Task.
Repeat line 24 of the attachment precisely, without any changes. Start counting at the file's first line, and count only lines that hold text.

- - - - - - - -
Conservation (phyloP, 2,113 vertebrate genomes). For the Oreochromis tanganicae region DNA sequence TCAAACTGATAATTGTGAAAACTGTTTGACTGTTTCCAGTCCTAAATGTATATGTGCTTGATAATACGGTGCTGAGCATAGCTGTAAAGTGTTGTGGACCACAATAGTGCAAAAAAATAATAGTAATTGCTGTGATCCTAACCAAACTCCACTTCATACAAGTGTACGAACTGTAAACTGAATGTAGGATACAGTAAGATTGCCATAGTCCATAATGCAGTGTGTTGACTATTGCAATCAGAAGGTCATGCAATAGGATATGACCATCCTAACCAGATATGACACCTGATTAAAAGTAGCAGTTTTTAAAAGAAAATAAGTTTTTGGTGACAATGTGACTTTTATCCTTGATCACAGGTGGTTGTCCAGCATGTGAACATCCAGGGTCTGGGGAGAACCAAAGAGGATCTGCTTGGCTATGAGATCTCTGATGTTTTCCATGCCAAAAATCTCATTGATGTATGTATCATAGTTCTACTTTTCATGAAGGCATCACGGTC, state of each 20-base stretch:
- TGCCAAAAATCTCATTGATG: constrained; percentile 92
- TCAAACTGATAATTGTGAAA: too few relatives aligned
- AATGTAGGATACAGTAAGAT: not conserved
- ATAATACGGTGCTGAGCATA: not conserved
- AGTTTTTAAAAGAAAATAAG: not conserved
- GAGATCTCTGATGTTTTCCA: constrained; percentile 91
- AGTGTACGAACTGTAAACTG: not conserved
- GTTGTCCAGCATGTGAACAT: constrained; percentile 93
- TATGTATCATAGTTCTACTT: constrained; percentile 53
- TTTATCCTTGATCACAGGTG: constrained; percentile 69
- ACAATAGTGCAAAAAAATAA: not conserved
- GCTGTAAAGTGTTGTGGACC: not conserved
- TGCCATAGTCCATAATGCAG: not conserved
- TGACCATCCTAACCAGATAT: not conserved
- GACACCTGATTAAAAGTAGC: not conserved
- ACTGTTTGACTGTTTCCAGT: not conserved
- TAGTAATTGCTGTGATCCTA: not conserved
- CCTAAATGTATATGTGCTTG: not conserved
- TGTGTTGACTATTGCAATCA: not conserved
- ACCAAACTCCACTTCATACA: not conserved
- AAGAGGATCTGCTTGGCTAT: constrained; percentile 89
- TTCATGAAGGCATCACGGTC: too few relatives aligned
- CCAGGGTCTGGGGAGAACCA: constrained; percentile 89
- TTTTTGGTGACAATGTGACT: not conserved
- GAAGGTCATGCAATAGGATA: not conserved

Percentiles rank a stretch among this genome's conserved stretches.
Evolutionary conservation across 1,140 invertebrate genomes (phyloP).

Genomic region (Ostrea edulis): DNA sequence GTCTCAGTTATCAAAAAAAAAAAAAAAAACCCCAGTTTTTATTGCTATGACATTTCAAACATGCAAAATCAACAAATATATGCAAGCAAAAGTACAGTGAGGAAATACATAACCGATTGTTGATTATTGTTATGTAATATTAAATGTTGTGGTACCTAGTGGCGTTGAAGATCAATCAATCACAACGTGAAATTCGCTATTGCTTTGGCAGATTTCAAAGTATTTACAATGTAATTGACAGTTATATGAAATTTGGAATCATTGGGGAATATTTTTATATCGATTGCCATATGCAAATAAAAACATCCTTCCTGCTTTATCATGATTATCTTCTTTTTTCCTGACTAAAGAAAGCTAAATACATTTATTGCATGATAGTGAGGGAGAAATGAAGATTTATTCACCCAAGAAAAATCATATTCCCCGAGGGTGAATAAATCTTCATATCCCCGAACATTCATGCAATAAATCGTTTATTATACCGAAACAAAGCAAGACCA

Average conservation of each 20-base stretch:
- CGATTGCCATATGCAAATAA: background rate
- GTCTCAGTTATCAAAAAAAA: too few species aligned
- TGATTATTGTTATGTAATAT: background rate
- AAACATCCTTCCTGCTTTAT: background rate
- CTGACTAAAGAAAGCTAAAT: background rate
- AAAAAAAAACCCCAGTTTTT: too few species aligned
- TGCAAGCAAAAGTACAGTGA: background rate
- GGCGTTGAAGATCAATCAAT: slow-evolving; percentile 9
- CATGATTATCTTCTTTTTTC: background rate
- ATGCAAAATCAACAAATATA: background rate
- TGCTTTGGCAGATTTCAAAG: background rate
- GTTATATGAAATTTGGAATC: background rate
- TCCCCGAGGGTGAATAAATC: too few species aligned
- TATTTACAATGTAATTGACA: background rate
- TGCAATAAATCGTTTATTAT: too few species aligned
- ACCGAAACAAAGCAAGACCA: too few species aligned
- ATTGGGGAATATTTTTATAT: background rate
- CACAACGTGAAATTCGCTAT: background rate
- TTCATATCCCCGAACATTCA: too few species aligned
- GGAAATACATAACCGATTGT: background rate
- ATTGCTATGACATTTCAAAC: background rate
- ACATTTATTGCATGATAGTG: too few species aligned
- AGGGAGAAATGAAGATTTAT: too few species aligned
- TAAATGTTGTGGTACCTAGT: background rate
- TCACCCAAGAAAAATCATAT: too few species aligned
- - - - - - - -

- CCAGGGTCTGGGGAGAACCA: constrained; percentile 89